One of our clients, CB World, sells CB Radios. We’ve been helping them improve their category pages by making the pages more descriptive (adding helpful, unique content to introduce the products) and also refer earlier-buying cycle customers to helpful articles that can help them make the best product decision. Here is a great example from their Mobile CB Radios page:

The (Content) Marketing Law of Attraction | Inflow

 

Inspire & Attract with Strategic Content. Strategic content, on the other hand, targets earlier buying-cycle customers who are either less educated about your products and services or perhaps not even yet aware that you (or your products or services) exist. Both kinds of content create connections with your target audience, but strategic content is more likely to inspire social sharing (in the real/physical world), and THAT is what’s so hard to measure, but so valuable to building your brand online.

Overall, your goal needs to be translating your audience’s needs (either realized or unrealized) into a vision of “solutions” that will help them achieve their goals. As Ben Hunt suggests in his book, Convert!, you need to sell the benefits, specifically the feeling that the customer is seeking. We are emotional beings, and emotions drive our actions. It’s not that the customer wants to buy the product or service, but rather that the customer is trying to solve a problem in some way and achieve a certain feeling that he/she desires.

One of our clients produced content about staying positive, happy and “merry” when moving during the holiday season. The article, titled “How to Stay ‘Merry’ When Moving Around the Holidays,” was published just before Christmas, so they are prepared to educate and nurture their target audience for years to come through seasonal promotion of this article during the holiday season. This article will help them attract the type of customer they want for many years in the future.

 

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Pinpoint your customer’s emotions & help them when they need support (photo: FlatRate)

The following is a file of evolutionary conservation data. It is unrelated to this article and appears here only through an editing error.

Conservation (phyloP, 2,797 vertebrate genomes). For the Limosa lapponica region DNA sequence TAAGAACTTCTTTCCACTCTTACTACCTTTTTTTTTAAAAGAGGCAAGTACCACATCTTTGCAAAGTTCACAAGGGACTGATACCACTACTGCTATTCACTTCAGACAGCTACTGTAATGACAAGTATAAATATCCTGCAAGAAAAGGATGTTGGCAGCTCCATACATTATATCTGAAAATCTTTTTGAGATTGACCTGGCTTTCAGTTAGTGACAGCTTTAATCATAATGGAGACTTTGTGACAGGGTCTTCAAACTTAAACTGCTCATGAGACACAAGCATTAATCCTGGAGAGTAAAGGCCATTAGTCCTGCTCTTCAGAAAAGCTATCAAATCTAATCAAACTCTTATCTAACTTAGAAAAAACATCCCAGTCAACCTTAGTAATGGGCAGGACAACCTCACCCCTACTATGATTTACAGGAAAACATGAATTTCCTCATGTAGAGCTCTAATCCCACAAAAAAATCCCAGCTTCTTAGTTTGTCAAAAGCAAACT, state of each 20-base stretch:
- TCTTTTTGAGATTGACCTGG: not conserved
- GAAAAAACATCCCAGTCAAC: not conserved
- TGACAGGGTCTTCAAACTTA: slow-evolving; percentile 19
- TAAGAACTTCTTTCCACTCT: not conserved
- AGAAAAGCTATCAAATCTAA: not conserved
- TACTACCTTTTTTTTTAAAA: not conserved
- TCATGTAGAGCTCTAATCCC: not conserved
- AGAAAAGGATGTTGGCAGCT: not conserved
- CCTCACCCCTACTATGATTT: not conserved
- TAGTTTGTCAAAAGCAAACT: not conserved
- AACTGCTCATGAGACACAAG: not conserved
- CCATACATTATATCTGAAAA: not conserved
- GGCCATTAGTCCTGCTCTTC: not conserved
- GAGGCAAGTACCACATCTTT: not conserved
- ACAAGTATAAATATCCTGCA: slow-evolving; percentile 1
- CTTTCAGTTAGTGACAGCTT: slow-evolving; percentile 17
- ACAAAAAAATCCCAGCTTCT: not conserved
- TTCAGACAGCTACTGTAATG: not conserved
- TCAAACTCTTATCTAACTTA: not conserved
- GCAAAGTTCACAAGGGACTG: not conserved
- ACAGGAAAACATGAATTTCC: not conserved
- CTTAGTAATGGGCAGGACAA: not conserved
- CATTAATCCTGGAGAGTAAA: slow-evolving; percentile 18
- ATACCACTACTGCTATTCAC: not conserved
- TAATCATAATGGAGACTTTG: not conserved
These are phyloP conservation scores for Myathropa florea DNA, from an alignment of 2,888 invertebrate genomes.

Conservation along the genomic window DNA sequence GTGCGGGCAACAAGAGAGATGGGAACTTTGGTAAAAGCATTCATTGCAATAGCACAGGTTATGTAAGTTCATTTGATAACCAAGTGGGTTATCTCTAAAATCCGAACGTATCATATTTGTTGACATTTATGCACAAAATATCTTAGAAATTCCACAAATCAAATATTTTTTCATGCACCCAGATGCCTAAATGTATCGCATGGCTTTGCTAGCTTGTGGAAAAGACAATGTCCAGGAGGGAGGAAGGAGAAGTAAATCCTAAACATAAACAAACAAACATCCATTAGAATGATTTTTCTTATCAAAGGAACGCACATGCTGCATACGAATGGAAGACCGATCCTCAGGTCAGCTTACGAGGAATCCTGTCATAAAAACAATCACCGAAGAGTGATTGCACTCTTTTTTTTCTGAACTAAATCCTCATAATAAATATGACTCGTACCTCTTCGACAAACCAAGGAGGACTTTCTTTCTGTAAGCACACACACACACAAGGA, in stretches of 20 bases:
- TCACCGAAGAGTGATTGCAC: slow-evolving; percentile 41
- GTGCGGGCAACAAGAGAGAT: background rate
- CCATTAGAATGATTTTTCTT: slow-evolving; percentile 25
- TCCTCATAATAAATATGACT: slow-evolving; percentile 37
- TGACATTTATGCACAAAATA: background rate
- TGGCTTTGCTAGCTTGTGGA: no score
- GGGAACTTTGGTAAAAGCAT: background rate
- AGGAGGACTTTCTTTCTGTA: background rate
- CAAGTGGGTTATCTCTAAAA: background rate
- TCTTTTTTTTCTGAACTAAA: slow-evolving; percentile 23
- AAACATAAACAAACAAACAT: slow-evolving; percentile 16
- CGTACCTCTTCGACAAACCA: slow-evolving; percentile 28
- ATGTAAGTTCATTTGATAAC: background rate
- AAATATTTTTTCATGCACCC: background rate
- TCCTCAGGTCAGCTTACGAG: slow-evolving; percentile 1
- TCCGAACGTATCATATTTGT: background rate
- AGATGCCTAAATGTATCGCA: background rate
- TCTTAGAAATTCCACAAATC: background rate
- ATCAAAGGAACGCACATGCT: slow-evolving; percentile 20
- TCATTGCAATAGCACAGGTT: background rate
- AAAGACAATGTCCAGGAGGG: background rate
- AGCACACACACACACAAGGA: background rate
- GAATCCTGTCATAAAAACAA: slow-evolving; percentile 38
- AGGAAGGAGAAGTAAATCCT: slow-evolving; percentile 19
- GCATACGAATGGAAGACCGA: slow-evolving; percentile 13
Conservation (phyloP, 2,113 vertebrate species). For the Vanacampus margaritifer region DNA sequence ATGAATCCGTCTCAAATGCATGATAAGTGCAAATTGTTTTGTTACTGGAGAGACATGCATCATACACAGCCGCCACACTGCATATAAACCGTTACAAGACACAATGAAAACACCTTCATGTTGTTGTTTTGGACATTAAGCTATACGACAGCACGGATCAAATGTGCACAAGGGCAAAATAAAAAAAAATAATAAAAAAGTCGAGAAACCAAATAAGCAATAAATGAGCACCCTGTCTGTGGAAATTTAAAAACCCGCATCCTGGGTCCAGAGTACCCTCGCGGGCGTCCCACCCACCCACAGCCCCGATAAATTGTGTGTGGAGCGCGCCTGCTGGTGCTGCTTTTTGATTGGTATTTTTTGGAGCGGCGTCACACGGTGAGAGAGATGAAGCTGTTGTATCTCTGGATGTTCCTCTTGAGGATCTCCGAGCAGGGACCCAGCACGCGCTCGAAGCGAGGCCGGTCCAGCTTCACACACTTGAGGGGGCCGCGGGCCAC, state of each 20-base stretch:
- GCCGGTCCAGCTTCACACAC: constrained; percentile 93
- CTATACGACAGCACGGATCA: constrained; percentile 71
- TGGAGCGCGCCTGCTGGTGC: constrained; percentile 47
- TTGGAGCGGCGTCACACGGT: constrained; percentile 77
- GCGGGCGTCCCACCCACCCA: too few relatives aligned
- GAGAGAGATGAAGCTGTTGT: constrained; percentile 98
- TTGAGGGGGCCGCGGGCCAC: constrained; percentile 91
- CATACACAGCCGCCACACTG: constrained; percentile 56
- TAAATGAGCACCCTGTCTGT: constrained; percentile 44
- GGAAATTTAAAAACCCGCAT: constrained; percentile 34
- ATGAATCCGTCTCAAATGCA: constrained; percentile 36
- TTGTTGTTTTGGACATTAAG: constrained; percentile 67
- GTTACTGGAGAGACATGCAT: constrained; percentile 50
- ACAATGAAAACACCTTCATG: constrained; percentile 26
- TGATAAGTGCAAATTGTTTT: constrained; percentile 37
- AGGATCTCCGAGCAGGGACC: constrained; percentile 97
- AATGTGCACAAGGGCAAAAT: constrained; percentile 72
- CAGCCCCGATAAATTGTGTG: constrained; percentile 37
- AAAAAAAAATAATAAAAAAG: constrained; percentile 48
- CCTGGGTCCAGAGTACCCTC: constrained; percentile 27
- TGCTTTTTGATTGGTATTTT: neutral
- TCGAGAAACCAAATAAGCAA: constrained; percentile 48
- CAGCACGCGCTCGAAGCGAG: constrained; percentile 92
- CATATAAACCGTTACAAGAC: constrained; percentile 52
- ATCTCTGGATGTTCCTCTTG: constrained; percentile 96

Have a Clear Call to Action Tailored to the User’s Goal

Attracting is one thing, but converting is the name of the game. Take dating for example. You might attract twenty dates in a weekend on Tinder, but who are you attracting? In marketing terms, were those “qualified leads?” It depends on your success metric, I suppose. If you’re looking for true love, probably not. The point is, you get out of it what you put into it and if you haven’t put in the effort to know what your goal is in the first place, don’t expect those you attract to figure it out for themselves. It would make just as much sense for a single guy to attract twenty new dates in a weekend (without finding true love) as it would for a company to attract 1,000 new potential customers to its website without actually converting any of them.

Each page should have a goal, and it does not always have to be your bottom line. In fact, it shouldn’t. Just as your visitors will be in different stages of their purchasing journey, your content should cater to these different stages, and have different goals. What should each goal be? To put it simply, the goal should just be to nudge the visitor to the next step in their journey.

Once that is understood, we can begin to identify specific types of goals that different types of users will have, and align them with different types of content and goals that your business has.

Sometimes, the goal might need to simply be acquiring an email address for nurturing via your email marketing campaigns, and converting this visitor to a customer when the time is right for him or her. One of our clients, Brandwise, collects email addresses from target customers who are in an investigative stage when viewing their sale agency software pages, such as the Brandwise Play page.

 

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Offer free downloads to your audience to nurture their interest and market to them via email (photo: Brandwise)

 

Respect the Perspectives

From your customer’s perspective, they are navigating through a process involving discovery, excitement, sharing, validating, purchasing, experiencing, etc. They might already be aware of your product or service due to any number of past interactions with your brand (either direct or indirect).